The Upshot, a data and analytics blog run by The New York Times, published a study on Wednesday night that maps financial data at American colleges and universities. Boston College students reportedly have a median family income of $194,100, ranking 21st out of 65 elite colleges, and 70 percent of students come from the top 20 percent of earners, ranking 22nd, according to the study.
The article’s introduction states that “some colleges are even more economically segregated than previously understood, while others are associated with income mobility,” though it does not explicitly criticize BC. Representatives from BC were not yet available when contacted for comment late Wednesday night.
The Upshot’s report is based on millions of anonymous tax records taken from schools that participate in Title IV federal funding. The study measures both access and outcomes and mobility. Its access figures are based on students born in 1991, or roughly the Class of 2013. Outcome and mobility figures are based on students born between 1980 and 1982, who are now about 35, around the age when relative income stabilizes. The study does not include international students.
The Upshot reported that 2.8 percent of BC students come from the top 0.1 percent of earners, 16 percent from the top 1 percent, 44 percent from the top 5 percent, 58 percent from the top 10 percent, 70 percent from the top 20 percent, and 3.1 percent from the bottom 20 percent. BC’s share of students from the top 1 percent ranks 24th out of 65 elite colleges. Vanderbilt ranks No. 1 with 23 percent. BC’s share from the bottom 20 percent ranks 36th. UCLA is No. 1 with 8.3 percent of students in the bottom 20 percent. The New York Times defines an elite college based on a 2009 index from Barron’s that has a “selectivity index” of one or better.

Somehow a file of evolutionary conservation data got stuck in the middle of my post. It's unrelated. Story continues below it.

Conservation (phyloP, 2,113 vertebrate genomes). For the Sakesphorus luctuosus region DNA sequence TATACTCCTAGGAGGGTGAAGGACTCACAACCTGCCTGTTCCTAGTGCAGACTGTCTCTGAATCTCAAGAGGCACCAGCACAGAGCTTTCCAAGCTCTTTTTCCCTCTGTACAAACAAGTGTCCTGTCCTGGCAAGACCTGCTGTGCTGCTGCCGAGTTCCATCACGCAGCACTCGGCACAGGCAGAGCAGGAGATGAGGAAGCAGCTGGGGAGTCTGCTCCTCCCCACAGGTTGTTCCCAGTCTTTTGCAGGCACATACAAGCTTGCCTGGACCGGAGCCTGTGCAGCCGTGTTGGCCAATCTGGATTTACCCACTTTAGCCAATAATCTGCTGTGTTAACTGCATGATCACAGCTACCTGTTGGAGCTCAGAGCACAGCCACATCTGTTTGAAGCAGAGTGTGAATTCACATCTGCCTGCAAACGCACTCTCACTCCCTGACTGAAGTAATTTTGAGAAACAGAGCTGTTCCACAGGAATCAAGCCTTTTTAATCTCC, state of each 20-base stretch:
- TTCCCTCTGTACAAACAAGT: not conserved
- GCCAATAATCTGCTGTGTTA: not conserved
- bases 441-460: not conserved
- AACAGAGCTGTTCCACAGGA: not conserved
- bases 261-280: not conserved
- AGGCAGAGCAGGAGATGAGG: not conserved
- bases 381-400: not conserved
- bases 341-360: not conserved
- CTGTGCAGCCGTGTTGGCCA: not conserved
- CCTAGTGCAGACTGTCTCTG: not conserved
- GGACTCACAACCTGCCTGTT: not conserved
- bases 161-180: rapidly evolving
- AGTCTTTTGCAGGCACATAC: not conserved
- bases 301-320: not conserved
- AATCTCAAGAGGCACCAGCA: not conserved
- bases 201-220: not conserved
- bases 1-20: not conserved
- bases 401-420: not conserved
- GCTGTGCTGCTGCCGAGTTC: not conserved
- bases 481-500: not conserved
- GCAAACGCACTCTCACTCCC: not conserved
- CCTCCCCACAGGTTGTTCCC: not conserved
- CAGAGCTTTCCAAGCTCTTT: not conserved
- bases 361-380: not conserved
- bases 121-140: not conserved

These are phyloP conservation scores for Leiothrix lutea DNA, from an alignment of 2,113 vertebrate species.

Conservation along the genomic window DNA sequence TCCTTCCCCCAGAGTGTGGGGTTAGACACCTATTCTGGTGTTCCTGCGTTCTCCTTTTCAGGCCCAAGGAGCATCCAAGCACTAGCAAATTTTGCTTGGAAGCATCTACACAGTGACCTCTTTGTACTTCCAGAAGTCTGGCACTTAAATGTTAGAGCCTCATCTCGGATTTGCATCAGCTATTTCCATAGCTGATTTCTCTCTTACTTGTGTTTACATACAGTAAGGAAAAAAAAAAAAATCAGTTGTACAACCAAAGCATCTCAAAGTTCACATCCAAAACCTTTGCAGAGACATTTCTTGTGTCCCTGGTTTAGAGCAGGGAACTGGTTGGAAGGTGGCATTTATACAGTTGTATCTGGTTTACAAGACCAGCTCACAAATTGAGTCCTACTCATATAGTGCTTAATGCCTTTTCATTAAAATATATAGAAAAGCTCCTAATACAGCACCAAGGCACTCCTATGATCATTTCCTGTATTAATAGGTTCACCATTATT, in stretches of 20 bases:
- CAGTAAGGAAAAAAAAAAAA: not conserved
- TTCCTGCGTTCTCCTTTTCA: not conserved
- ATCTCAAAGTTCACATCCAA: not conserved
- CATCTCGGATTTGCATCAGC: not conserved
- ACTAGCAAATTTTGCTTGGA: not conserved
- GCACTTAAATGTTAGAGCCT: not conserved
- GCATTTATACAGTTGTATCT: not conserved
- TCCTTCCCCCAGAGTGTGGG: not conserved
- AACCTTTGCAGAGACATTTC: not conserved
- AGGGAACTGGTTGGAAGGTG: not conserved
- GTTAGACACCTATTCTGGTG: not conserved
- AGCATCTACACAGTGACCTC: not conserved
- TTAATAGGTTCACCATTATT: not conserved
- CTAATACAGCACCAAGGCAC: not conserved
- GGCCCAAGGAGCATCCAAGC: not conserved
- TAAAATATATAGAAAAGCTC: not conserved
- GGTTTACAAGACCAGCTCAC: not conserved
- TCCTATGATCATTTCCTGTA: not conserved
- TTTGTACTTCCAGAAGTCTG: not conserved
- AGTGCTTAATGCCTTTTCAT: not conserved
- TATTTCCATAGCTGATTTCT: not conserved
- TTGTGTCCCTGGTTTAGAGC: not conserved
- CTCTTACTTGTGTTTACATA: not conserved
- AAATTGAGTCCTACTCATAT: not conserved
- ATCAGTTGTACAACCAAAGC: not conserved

The Upshot also reported that BC is one of 38 colleges that has more students from families in the top 1 percent (16.1 percent) than students from families in the bottom 60 percent (15.2 percent). Families from the top 1 percent are reported to earn over $630,000 a year, while those in the bottom 60 percent earn $65,000 or less.
BC ranked 19th out of 64 elite colleges in median student income at age 34, with $71,800. At 56 percent, it ranked 17th in the share of students who moved from the bottom fifth of earners as children to the top fifth as adults. At 11 percent, BC ranked 38th in “overall mobility,” or the likelihood that a student moved up two income quintiles.
The New York Times also ranked BC against other contemporaries, such as schools in the Atlantic Coast Conference, other Massachusetts schools, and all of the nearly 2,200 schools it analyzed. When compared against these schools, BC often ranked very high or very low in each of the aforementioned categories. More information about these statistics can be found at nytimes.com.
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